@Anonymous: That's a LOT of resources. :) While I don't doubt your citations, my personal experience has been this: Whoever drives more often, and therefore is more in control/command of the direction, tends to _acquire_ a sense of navigation. I have seen that female acquaintances who drive themselves, are far better at navigation than men. They remember a route, or are able to find their way if they have travelled there once or twice, while most of my male friends do not get a route right, unless they travel down it many many times. Although, its all relative as well. one's personal experience is most likely not the best sample.

  10. @Nikhil: Does your dad acknowledge that as well ;) ?

  11. @Roopa: still, there will come a day of debate on who drives better ;)

  12. Cars are like men - they're simple rational beings, responding to simple stimuli in predictable ways. They don't ever "get it", and cannot fathom the "emotional complexities" of the relationship with their driver (ahem). Simple creatures that they are, when you turn the steering wheel left, they turn left. It's way beyond their comprehension that you actually meant for the car to suggest that if you really wanted to turn right it wouldn't mind at all, and turn right. A car cannot possibly understand what you mean by "if I need to tell you which way to turn, then I won't", or when "brake" means "accelerate" and vice versa.

    Women can handle cars, most definitely so. The other way round, now that's the question :)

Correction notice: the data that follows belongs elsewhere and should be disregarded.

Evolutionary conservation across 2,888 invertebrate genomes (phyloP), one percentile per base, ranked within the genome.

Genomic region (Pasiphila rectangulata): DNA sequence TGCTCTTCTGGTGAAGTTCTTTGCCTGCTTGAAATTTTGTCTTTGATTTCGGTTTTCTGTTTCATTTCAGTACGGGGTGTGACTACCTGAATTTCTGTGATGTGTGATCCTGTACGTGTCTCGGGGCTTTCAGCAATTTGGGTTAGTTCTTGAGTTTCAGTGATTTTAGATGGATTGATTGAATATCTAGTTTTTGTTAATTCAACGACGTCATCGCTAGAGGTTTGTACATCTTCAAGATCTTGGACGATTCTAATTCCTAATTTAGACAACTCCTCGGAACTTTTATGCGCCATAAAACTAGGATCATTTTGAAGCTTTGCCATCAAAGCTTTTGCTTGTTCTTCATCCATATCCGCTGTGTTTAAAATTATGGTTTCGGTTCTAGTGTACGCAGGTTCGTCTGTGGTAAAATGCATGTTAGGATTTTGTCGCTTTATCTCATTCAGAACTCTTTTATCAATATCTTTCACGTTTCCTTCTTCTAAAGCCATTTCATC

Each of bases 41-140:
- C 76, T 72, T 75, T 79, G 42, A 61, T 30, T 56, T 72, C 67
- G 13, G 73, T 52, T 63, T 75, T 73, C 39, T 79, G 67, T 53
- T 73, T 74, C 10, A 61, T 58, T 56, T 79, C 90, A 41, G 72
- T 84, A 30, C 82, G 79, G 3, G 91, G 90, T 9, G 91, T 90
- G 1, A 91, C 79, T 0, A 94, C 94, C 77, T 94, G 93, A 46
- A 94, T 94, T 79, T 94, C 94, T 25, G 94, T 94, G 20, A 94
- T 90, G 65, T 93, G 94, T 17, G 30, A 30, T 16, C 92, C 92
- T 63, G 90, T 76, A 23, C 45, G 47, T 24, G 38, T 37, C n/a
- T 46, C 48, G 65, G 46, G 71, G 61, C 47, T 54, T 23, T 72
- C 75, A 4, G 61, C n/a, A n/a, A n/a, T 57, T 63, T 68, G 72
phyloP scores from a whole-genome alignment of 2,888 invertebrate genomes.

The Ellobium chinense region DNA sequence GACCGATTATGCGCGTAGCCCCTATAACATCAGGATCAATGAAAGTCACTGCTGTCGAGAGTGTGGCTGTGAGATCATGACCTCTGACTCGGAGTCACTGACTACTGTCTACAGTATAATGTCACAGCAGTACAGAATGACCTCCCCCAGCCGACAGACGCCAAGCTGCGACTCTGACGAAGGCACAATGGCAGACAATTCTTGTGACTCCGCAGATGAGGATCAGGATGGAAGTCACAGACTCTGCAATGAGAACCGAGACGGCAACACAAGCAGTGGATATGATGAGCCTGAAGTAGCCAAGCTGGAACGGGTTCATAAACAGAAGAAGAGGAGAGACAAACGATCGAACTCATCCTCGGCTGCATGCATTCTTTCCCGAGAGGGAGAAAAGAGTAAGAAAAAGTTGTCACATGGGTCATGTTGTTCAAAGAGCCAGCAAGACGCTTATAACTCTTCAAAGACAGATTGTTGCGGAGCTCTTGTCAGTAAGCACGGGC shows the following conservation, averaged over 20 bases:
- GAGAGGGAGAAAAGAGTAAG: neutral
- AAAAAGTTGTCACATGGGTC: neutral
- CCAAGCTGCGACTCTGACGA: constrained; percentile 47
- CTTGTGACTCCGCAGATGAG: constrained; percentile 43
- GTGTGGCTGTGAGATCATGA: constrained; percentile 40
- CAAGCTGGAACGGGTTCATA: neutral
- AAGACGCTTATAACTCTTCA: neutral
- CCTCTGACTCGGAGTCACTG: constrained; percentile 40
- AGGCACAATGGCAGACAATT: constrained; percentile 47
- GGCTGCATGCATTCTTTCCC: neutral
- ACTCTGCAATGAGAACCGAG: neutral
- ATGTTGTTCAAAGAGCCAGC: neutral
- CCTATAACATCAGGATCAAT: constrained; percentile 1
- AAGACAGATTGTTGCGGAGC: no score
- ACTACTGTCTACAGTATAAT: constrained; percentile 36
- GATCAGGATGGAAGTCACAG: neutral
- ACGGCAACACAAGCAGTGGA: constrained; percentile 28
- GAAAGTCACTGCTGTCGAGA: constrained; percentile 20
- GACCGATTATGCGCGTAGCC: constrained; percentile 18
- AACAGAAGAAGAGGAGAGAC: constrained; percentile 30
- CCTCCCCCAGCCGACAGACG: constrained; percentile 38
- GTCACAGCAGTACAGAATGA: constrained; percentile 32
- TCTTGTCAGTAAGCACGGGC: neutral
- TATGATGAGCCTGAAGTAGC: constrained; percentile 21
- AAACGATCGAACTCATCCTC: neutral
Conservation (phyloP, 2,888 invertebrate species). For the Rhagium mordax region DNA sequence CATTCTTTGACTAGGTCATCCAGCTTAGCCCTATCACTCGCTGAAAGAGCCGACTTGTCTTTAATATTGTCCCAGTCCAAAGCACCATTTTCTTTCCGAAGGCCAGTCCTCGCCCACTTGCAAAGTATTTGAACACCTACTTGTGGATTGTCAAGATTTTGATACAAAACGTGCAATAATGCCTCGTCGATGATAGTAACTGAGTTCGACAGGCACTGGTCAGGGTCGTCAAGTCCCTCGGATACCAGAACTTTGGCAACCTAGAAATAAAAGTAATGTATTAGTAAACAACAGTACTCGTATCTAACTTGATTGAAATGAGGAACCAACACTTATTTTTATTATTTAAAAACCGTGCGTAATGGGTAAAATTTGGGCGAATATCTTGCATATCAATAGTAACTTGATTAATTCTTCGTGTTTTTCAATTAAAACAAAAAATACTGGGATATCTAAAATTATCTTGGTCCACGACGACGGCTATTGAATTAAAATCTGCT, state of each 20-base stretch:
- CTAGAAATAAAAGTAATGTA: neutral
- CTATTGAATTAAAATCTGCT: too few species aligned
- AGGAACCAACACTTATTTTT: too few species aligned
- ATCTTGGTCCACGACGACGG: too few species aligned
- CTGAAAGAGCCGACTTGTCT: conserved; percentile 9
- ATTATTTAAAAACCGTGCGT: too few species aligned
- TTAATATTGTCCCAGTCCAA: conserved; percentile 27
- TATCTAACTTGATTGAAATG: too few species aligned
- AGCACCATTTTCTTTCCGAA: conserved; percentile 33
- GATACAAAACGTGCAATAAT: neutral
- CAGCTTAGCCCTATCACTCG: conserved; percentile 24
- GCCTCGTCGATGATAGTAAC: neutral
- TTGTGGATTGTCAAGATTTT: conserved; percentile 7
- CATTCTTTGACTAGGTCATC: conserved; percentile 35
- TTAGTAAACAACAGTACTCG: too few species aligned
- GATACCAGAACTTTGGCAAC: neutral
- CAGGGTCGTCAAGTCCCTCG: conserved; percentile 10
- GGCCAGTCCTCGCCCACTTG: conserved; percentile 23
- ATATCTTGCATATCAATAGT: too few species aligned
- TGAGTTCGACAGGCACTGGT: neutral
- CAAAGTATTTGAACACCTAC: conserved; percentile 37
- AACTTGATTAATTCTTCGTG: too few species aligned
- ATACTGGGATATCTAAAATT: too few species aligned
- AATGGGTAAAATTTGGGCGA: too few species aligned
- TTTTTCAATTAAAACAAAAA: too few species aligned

(Male of course, but rarely serious and definitely not so in this case)

  13. And jokes apart, I've once given my car to a friend with the admonition that he mustn't drive it but his girlfriend may. Once you actually know people, stereotypes are irrelevant.

  14. I agree, once you know people. But that is where the problem is. As you said it, the stereotype, when you don't know the person.

  15. If you randomly pick 100 men and women, and their close friends ask them, would they go for an automatic or manual vehicle (given the cost difference) what would the answers be? Thats your answer.. :)

    And do they like driving or is it a headache.. I've seen women who are both good drivers and who dont like driving really. Same with men. Now the ratio is what you are talking about.

    But how does it matter anyway..

  16. I don't drive, and neither am I good at directions. My sister on the other hand is far better than my bro-in-law. Where as my Dad is far better than mom. I really can't comment on this one. Hats off to all those men and women who can drive and who remember directions. Because my life is incomplete without GPS and Google maps.